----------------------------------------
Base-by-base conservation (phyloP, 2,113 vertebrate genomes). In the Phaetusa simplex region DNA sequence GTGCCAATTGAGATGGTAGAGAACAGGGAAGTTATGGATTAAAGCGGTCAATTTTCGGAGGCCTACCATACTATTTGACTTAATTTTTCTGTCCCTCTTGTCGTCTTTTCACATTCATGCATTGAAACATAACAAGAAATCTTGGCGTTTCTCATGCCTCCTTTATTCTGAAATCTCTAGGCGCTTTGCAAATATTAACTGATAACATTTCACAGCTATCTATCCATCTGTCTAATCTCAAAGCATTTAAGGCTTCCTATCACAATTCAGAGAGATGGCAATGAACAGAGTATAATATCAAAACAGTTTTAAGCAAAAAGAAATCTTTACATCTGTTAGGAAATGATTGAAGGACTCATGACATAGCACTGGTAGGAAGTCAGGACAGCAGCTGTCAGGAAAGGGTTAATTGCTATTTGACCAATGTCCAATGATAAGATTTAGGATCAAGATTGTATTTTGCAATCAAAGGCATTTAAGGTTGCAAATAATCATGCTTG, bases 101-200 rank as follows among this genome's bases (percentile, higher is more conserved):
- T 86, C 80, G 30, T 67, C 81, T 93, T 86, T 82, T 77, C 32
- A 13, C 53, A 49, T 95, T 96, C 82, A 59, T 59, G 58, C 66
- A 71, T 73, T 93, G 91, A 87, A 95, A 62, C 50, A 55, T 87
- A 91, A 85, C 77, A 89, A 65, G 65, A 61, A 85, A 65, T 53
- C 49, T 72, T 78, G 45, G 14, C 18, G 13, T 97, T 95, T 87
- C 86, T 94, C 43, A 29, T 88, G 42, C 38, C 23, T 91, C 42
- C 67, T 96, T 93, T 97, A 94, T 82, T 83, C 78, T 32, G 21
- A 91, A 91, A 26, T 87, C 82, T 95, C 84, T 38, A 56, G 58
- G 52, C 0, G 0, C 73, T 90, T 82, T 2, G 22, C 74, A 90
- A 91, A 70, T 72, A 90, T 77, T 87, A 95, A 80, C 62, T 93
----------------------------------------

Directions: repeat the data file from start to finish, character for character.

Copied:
Base-by-base conservation (phyloP, 2,113 vertebrate genomes). In the Phaetusa simplex region DNA sequence GTGCCAATTGAGATGGTAGAGAACAGGGAAGTTATGGATTAAAGCGGTCAATTTTCGGAGGCCTACCATACTATTTGACTTAATTTTTCTGTCCCTCTTGTCGTCTTTTCACATTCATGCATTGAAACATAACAAGAAATCTTGGCGTTTCTCATGCCTCCTTTATTCTGAAATCTCTAGGCGCTTTGCAAATATTAACTGATAACATTTCACAGCTATCTATCCATCTGTCTAATCTCAAAGCATTTAAGGCTTCCTATCACAATTCAGAGAGATGGCAATGAACAGAGTATAATATCAAAACAGTTTTAAGCAAAAAGAAATCTTTACATCTGTTAGGAAATGATTGAAGGACTCATGACATAGCACTGGTAGGAAGTCAGGACAGCAGCTGTCAGGAAAGGGTTAATTGCTATTTGACCAATGTCCAATGATAAGATTTAGGATCAAGATTGTATTTTGCAATCAAAGGCATTTAAGGTTGCAAATAATCATGCTTG, bases 101-200 rank as follows among this genome's bases (percentile, higher is more conserved):
- T 86, C 80, G 30, T 67, C 81, T 93, T 86, T 82, T 77, C 32
- A 13, C 53, A 49, T 95, T 96, C 82, A 59, T 59, G 58, C 66
- A 71, T 73, T 93, G 91, A 87, A 95, A 62, C 50, A 55, T 87
- A 91, A 85, C 77, A 89, A 65, G 65, A 61, A 85, A 65, T 53
- C 49, T 72, T 78, G 45, G 14, C 18, G 13, T 97, T 95, T 87
- C 86, T 94, C 43, A 29, T 88, G 42, C 38, C 23, T 91, C 42
- C 67, T 96, T 93, T 97, A 94, T 82, T 83, C 78, T 32, G 21
- A 91, A 91, A 26, T 87, C 82, T 95, C 84, T 38, A 56, G 58
- G 52, C 0, G 0, C 73, T 90, T 82, T 2, G 22, C 74, A 90
- A 91, A 70, T 72, A 90, T 77, T 87, A 95, A 80, C 62, T 93